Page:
Posted: Oct 15, 2014 10:40 am
by Kafei
What you're talking about is ignosticism, Will S. Ignosticism aims to define God before any discussion or debate takes place. Shuggy pointed out that this conception of the divine is divorced from the anthropomorphized God as entity. A lot of atheists couch their atheism against the notion of God as entity, the western religious conception of God that George Carlin made fun of. The so-called "invisible man in the sky" that watches everything you do, and punishes you after you die. That's not what "The Ground of All Being" is referring to.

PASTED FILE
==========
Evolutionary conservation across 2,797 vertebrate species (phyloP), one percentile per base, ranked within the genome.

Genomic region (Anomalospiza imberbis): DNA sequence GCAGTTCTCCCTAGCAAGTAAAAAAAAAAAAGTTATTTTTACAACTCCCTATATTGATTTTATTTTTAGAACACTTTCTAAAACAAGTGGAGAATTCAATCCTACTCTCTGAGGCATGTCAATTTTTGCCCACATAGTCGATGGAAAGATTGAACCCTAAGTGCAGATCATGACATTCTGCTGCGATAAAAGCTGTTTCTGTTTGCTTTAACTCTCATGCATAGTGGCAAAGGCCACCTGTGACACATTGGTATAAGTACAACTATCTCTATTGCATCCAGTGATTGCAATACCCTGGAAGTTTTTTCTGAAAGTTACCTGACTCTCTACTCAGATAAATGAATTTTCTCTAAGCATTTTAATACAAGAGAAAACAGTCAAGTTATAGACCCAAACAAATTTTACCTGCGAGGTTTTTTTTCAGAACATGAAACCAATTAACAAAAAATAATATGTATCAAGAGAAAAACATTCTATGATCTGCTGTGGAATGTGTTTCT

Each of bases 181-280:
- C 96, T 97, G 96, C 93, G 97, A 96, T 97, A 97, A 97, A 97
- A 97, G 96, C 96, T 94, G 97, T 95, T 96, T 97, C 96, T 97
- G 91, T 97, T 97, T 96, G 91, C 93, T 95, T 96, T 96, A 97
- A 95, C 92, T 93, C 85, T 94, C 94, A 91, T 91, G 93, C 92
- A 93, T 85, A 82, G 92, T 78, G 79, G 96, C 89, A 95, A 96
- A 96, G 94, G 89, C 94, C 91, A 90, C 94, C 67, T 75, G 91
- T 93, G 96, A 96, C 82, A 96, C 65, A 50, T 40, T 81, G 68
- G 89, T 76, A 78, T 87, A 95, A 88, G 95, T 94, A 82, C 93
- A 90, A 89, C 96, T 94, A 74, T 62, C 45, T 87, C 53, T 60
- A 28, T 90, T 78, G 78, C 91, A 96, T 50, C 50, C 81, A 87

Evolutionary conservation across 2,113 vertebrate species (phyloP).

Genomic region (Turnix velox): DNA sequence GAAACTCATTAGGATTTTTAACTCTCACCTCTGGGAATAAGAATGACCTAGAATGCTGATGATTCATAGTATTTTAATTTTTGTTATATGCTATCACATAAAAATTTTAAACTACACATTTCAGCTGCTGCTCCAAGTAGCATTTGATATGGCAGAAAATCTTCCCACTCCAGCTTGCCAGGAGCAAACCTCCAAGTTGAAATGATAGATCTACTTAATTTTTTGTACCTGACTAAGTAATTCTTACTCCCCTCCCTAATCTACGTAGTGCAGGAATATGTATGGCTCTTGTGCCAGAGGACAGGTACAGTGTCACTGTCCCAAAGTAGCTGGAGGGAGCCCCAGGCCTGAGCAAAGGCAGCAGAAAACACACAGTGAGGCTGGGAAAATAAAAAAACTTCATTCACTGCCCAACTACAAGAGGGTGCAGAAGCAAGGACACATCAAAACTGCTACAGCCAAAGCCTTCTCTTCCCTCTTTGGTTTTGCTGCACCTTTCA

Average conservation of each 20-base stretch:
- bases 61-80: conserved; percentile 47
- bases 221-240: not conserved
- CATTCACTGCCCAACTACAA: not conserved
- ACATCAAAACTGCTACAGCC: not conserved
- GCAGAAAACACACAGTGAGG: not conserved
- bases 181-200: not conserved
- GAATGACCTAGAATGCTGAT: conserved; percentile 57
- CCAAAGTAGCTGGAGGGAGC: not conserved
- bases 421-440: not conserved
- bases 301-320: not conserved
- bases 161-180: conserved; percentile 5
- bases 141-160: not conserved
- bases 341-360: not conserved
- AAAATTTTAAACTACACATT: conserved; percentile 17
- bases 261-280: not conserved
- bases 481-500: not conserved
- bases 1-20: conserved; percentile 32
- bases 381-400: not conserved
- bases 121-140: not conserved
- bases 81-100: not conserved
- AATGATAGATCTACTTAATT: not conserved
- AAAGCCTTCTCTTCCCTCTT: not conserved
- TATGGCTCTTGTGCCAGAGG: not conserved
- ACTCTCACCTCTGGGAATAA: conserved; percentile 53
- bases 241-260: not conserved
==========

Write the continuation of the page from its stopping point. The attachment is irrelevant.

It is a phrase primarily used by mystics to describe the "religious experience." However, to understand this conceptually, you'll have to remove this idea you have about God as an entity. In Buddhism, this experience is referred to as sunyata. This word literally means voidness, but it doesn't mean voidness in the sense of nothing, of just negative. It means voidness in the sense of "ultimate consciousness." You see, if you would consider what sort of impression would God have of himself? In the eastern view, God obviously wouldn't look at his hands, like we do, and see he's an old man with a beard sitting on a throne. It's instead God as the kind of ultimate, ultimate, then which there is no whicher, outside which there is nothing, which has no edges. He wouldn't therefore look like a ball, he wouldn't like a cube, he wouldn't look like a body, there would be no way at all of conceiving the final self of all Selves. So, that's why it's represented as voidness, as total transparency, as a kind of ultimate space in which everything can happen. This is the "ground of all being," and this is not the imagined anthropomorphized conception of God as entity, but rather a concept transduced from this religious experience where this colossal phenomenon is intuited within the experience itself.